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Melinda loves her fiancé Ron. Her brother Todd, doesn't approve of his upcoming brother-in-law. He wants Melinda to cancel the wedding, but for her to do that, he must get Ron to mess up. He hopes to achieve his plan by organizing the world's wildest bachelor party. Written by
Sneaky schemer tries to get women to do Ron, Ron, Ron, to do Ron, Ron.
I was just as surprised as everyone else when I realised that a sequel to the 1984 comedy movie, Bachelor Party, had been released almost a quarter of a century after the original. I was even more surprised to find myself enjoying it a fair bit.
Why the, apparently spurious, connection to Bachelor Party? Well, this movie is still based on the work of Bob Israel that inspired that first film and Neal Israel and Pat Proft return (with newcomer Jay Longino accompanying them) to write another screenplay about a wild bachelor party made even wilder as some devious git tries to get the groom-to-be in hot water.
Josh Cooke plays Ron,the man who IS that groom-to-be this time round, and Warren Christie plays Todd, his future brother-in-law and a man most miffed when he finds that Ron may get the position in the family company that he has been seeking for so long. Not to worry. Todd will get his plan back on track when he takes Ron and his buddies away for a bachelor party weekend and sets Ron up for an almighty fall that will see him lose his loved one. IF all goes according to plan.
First time director James Ryan does well with the material here and provides a light, lively comedy that's either providing laughs or titillation. There are some great one-liners and a pleasing amount of nudity, as befits a film of this kind. It's just a shame that the movie throws in one or two strands that don't work as well, dragging the whole thing down by a good few points.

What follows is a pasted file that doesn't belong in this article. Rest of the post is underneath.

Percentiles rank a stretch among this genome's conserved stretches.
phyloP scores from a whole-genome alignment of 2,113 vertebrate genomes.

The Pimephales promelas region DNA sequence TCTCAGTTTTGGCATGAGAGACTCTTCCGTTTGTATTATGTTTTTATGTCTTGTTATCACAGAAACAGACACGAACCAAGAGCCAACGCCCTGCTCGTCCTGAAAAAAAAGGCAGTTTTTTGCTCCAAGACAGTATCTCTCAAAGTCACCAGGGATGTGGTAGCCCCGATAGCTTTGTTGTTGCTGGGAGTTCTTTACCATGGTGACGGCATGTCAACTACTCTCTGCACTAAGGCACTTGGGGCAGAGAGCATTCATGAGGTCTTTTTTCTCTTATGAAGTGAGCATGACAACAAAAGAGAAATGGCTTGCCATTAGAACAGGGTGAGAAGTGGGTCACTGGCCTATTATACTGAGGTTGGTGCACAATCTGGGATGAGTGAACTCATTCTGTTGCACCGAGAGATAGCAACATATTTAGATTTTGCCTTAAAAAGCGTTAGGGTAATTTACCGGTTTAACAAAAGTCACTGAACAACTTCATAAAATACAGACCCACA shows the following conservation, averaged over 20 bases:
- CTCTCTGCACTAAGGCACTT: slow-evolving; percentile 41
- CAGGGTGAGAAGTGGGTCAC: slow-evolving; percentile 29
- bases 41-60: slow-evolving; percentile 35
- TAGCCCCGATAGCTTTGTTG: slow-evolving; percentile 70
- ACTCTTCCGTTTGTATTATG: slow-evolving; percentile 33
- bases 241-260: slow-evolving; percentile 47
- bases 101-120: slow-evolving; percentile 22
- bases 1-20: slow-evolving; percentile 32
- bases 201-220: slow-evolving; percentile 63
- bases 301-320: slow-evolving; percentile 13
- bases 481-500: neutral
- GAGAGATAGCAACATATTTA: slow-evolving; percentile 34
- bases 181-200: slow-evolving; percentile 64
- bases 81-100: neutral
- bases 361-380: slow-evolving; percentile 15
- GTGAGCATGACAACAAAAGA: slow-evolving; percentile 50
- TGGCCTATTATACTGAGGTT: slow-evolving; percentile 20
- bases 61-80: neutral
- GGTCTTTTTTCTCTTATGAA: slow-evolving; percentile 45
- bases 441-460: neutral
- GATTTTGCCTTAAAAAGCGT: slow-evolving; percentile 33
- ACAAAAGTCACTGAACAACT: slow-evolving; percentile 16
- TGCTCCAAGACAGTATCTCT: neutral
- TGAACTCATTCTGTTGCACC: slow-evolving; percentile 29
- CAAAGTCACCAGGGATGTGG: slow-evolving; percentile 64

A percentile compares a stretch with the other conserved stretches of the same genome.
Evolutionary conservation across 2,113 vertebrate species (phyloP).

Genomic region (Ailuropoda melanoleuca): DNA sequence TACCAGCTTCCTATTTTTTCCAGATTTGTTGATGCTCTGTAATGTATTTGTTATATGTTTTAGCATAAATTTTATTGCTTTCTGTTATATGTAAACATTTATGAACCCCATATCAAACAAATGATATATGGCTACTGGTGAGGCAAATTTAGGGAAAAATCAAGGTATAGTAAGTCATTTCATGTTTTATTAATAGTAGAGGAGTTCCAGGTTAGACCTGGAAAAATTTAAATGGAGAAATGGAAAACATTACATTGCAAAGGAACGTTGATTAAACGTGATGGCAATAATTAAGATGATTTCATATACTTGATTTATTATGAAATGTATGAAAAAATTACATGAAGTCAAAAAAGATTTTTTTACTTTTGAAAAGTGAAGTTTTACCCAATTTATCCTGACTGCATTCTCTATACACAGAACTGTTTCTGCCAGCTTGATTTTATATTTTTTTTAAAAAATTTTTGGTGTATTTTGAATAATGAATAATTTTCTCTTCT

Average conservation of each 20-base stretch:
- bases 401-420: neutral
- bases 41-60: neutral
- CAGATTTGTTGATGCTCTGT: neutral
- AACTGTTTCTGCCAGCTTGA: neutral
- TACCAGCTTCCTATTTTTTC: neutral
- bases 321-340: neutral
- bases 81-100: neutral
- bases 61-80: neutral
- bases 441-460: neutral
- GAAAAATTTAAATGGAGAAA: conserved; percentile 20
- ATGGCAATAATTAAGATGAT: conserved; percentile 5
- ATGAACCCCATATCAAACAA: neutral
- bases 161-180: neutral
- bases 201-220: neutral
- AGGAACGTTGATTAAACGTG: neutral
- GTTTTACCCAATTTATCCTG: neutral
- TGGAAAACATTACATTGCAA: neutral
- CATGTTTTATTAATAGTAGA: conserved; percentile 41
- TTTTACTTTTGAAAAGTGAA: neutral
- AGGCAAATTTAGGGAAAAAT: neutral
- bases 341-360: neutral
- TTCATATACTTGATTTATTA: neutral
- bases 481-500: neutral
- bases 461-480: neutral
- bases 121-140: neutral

Josh Cooke is a decent enough lead and Warren Christie is enjoyably sneaky but the better moments come courtesy of the friends tagging along for the weekend, played by Danny Jacobs, Gregg Pitts and the great Harland Williams. Jacobs is stuck with the least amusing character, Williams gets the bulk of the best lines and Pitts makes an impression in a great set-piece that leads to a "sexy" dance-off.
Sara Foster, Emmanuelle Vaugier and the other women on screen may not get half as much to do, though they do get some decent moments of their own, but this is a film squarely aimed at the young, male demographic.
There's also some strip golf, a stripper fight, a large group of sex addicts, problems with an immovable erection and many other laughs to be had here. It's not up to the standard of the first film (which, nevertheless, wasn't the classic that many people claim it to be either) and it pales in comparison to many smoother, bawdy comedies that have been released in recent years but this is far from unwatchable and I'd happily watch it again if it was ever on and I had nothing else planned.
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